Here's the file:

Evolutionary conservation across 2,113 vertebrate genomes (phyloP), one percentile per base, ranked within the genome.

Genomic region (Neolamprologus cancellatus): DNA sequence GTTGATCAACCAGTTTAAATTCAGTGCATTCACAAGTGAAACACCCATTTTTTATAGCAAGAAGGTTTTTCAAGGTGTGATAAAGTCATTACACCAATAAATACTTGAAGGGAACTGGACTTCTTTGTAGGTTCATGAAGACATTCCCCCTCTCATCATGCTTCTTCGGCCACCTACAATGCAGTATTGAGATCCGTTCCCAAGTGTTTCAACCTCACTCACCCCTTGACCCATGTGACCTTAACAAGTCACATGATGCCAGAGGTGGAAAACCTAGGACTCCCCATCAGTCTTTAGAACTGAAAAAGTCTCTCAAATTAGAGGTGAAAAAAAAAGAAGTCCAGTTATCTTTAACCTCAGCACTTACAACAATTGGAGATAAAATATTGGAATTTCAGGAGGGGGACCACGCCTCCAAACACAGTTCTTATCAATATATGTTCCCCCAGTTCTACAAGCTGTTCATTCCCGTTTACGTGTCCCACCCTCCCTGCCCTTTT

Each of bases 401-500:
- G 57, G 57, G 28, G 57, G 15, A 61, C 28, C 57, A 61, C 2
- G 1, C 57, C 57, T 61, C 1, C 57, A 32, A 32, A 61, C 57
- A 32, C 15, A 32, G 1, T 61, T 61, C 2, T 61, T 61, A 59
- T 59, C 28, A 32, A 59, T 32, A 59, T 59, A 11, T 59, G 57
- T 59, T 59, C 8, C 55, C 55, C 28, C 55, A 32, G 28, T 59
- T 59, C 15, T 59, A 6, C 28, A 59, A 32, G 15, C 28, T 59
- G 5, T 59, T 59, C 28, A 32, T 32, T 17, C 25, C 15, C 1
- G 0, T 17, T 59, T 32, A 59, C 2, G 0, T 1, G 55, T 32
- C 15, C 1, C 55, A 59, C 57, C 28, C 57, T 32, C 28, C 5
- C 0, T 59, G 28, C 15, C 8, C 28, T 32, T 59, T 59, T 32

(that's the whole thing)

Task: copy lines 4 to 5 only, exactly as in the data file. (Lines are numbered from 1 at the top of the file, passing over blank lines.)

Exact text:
- G 57, G 57, G 28, G 57, G 15, A 61, C 28, C 57, A 61, C 2
- G 1, C 57, C 57, T 61, C 1, C 57, A 32, A 32, A 61, C 57